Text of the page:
Featured Team Members: Brian Leidal, MA, LPC
Brian Leidal is a clinical therapist for adolescent boys and young adults at Open Sky. In this Q&A, he explains what family systems therapy is, why we use it at Open Sky, and how it empowers the entire family system to shift toward healthier dynamics.
Family systems therapy is based on psychologist Murray Bowen’s family systems theory, which holds that individuals are inseparable from their network of relationships. Family systems considers how every member of the family unit is connected in some way. The family system is like a web with a bunch of strings attaching every family member to each other. When one person reacts one way, it then pulls a string to another person, and they react or respond in some different way. That’s something I watch for within the family, how one individual’s behavior affects the next person affects the next person. There’s a ripple effect through these strings within a family system.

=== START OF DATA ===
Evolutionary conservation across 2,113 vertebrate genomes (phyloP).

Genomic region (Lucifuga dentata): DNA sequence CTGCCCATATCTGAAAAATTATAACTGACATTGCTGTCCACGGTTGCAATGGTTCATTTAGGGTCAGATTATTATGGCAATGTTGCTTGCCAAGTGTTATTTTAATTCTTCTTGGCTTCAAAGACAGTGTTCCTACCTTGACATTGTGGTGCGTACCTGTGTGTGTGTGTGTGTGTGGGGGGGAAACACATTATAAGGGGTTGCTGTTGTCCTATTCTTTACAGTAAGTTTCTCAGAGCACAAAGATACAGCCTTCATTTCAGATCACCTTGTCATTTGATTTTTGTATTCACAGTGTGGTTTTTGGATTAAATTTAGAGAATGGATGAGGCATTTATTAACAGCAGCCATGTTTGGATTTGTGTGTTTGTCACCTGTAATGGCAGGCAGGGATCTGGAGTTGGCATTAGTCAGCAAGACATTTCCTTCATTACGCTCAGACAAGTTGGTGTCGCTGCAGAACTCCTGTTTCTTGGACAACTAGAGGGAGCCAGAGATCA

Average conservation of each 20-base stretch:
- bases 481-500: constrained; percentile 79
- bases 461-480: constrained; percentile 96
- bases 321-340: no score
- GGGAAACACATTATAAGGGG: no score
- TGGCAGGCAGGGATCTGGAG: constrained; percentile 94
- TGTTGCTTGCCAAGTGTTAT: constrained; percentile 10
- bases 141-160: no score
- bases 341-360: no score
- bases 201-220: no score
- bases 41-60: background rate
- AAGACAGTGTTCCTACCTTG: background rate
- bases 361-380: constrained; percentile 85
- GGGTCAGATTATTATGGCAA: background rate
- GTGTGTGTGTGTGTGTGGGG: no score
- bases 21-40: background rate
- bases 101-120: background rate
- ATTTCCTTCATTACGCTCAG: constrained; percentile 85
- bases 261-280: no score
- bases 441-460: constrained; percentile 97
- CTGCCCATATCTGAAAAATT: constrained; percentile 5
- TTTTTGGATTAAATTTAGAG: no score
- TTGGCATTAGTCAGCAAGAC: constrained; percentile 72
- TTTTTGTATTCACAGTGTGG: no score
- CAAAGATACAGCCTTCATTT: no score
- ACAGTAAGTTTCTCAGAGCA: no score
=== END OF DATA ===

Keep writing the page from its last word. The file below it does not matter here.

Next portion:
We emphasize the family systems approach here at Open Sky because it’s particularly helpful for families in distress. It’s essential that we have a basic understanding of how our behaviors impact the people in the rest of our environment. Particularly in our digital age, we lose touch with the fact that our actions impact other people. The internet is a wonderful thing, and it helps us connect with those we love from a distance, however, there’s something that’s lost when it’s our sole form of communication.
For parents, their relationship with their child changes over time as the child grows and develops. What was once an appropriate intervention for a five-year-old isn’t necessarily the right intervention for a fifteen-year-old and especially isn’t the right intervention for a twenty- or twenty-five-year-old. It may seem obvious, but for most of the parents I work with, they’re still trying to grapple with how their relationships with their children are changing. Young people are trying to differentiate themselves from their family of origin. They’re trying to become their own individuals. It’s a developmentally appropriate struggle, but the process is often bumpy, and sometimes it requires intervention on the scale of Open Sky.